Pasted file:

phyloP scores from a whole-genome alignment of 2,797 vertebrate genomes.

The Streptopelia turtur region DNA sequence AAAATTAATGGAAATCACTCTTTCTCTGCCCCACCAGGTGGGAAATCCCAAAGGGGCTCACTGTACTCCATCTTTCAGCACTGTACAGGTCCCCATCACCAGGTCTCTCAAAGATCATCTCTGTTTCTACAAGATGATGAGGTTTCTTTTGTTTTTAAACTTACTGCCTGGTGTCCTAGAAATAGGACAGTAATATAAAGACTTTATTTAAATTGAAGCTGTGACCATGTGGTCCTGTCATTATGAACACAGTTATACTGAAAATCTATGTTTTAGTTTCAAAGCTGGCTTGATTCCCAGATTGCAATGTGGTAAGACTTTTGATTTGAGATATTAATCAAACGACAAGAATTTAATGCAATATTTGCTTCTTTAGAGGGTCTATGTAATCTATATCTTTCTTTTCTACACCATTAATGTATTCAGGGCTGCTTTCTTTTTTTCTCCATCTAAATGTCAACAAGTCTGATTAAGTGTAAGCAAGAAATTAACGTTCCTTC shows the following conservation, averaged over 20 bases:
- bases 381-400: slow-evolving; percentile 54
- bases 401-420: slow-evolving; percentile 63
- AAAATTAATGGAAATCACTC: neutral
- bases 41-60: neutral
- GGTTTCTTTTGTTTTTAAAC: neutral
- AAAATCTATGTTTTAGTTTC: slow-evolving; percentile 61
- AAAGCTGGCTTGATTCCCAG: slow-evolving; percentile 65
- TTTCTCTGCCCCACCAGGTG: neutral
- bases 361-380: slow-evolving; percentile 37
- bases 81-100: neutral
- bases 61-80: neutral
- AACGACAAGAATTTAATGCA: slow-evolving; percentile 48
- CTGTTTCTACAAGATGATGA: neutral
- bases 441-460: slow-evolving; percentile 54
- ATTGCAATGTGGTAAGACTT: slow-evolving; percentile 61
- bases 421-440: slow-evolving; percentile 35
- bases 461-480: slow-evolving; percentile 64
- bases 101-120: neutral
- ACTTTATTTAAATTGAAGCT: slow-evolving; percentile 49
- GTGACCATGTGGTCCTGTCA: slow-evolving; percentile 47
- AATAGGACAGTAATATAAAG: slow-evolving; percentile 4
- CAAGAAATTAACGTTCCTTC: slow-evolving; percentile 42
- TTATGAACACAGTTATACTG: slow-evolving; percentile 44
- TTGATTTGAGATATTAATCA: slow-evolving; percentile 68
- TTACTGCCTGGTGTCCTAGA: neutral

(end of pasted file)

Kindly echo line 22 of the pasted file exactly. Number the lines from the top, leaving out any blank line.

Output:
- GTGACCATGTGGTCCTGTCA: slow-evolving; percentile 47